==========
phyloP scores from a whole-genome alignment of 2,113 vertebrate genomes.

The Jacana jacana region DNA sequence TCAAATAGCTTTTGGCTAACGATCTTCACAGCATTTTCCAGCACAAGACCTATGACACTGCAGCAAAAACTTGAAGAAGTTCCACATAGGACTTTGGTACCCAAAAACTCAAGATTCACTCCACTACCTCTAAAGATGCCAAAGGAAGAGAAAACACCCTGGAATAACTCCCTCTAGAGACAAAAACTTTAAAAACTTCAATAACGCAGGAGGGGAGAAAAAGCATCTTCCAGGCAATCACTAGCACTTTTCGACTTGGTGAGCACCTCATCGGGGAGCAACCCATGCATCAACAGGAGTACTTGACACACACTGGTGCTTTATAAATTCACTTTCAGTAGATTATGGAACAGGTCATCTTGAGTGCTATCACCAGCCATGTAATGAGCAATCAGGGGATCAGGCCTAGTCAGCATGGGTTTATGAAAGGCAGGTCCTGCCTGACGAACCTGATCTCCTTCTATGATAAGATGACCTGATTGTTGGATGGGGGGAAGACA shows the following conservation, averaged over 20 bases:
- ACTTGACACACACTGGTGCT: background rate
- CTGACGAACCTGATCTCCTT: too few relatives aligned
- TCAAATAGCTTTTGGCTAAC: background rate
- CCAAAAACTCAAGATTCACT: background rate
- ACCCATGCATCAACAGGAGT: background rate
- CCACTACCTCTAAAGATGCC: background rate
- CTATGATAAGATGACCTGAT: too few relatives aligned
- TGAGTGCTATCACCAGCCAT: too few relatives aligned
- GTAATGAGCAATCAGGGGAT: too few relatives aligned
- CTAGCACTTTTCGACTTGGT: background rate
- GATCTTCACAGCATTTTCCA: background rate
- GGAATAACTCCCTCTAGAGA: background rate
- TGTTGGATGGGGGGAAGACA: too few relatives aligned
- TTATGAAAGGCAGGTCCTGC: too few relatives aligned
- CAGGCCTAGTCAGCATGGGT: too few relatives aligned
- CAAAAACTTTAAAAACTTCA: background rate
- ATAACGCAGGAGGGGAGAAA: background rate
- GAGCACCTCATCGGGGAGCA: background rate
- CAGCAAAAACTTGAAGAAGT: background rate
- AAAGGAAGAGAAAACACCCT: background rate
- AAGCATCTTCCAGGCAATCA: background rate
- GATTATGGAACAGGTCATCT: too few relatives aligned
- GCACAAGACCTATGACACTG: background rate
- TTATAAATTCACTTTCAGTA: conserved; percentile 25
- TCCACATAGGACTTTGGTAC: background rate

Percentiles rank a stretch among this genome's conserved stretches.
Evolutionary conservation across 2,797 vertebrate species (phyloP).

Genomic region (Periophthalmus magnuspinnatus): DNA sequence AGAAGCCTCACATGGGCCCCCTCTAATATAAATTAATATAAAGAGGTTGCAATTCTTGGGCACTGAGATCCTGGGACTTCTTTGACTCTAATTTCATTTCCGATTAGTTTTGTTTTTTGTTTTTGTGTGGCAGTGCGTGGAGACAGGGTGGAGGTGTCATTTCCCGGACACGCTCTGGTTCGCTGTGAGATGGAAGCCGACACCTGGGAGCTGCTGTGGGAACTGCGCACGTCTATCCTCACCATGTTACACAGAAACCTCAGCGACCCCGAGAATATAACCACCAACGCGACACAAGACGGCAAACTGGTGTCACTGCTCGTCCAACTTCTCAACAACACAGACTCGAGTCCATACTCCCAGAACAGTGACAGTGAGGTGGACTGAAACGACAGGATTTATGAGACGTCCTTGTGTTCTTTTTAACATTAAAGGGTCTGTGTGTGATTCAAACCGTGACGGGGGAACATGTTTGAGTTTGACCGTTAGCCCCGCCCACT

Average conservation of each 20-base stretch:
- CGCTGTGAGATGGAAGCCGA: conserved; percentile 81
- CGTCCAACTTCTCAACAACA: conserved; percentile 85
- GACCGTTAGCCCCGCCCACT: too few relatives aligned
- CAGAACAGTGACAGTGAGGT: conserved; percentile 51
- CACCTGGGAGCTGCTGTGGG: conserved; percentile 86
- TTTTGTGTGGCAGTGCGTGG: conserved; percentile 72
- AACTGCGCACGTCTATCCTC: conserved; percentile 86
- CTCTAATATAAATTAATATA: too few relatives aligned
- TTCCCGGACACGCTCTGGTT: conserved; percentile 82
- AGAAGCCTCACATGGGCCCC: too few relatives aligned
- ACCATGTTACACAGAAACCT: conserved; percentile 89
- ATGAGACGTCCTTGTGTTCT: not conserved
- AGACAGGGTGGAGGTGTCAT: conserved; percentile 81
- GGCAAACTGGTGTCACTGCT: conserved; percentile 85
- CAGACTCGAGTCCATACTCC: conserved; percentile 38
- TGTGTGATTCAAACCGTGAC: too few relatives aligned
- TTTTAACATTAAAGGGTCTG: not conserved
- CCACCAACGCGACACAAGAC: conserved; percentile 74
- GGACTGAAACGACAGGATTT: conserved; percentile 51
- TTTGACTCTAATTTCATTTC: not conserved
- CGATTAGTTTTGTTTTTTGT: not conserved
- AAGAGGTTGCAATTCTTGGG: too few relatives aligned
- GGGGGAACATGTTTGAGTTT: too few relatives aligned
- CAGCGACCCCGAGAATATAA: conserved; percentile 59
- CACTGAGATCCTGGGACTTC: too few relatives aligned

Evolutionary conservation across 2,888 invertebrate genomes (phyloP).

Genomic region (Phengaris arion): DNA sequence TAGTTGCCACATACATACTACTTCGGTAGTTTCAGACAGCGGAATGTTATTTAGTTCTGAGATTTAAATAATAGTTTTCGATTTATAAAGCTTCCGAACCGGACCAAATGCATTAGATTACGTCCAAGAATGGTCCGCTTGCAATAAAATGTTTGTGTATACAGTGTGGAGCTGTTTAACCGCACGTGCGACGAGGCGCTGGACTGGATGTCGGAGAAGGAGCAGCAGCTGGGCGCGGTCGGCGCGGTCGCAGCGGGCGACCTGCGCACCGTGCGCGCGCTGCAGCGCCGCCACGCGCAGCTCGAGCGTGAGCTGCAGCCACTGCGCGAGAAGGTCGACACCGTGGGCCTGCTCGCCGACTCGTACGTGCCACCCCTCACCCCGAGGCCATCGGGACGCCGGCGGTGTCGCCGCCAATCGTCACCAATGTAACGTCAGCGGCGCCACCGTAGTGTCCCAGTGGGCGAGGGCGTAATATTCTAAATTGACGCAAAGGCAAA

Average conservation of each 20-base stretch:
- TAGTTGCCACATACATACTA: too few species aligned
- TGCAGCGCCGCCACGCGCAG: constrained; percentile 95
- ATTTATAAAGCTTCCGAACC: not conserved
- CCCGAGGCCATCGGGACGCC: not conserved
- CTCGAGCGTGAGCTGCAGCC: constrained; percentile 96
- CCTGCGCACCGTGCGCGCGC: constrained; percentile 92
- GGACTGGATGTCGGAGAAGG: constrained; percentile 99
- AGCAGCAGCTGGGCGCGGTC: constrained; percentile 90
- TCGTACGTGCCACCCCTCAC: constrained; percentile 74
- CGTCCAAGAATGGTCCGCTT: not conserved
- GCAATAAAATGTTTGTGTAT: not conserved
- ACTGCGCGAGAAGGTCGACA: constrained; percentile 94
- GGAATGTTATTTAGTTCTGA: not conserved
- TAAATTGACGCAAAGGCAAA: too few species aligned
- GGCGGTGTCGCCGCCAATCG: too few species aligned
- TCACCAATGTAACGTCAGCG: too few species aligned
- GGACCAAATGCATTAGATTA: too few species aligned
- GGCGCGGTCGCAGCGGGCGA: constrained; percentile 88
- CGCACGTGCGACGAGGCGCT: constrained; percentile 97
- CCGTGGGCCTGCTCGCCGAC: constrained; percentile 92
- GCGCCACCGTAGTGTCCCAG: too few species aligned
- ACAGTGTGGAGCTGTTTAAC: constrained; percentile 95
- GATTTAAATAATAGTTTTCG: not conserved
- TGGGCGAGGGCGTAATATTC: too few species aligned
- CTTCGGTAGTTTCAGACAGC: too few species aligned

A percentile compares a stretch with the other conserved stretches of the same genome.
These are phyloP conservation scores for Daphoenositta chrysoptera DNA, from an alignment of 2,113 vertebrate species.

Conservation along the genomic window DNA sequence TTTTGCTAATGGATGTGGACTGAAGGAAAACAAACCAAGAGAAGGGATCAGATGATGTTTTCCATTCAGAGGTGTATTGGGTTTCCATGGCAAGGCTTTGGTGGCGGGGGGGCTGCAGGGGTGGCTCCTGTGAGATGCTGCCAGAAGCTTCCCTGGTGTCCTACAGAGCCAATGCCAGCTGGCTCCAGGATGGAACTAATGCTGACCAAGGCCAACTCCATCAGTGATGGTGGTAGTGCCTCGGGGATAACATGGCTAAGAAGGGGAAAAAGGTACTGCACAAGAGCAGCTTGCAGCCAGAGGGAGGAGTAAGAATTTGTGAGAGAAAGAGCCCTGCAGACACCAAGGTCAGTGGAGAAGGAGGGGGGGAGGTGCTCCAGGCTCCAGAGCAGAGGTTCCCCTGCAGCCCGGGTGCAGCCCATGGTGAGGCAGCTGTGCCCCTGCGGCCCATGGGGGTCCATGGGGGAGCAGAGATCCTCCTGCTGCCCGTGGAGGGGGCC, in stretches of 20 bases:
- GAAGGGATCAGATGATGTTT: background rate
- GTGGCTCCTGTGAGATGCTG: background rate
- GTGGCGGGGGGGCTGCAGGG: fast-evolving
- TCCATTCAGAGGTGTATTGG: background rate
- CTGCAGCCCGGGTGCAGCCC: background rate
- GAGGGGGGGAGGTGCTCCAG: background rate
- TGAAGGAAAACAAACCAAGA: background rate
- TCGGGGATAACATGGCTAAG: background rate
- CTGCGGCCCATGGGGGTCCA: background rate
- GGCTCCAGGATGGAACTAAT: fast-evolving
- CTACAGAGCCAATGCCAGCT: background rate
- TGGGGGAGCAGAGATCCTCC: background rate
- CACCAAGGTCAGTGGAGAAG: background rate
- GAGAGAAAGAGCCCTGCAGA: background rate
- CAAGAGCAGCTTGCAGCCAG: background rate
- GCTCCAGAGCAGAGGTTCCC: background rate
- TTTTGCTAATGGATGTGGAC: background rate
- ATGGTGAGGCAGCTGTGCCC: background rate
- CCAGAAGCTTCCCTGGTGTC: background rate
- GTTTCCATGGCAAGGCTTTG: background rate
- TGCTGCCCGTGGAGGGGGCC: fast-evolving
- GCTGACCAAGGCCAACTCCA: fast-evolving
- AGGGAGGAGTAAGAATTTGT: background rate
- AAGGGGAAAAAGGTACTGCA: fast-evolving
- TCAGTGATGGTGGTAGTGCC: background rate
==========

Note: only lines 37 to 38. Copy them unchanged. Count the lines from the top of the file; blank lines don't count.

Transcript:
- TTTTGTGTGGCAGTGCGTGG: conserved; percentile 72
- AACTGCGCACGTCTATCCTC: conserved; percentile 86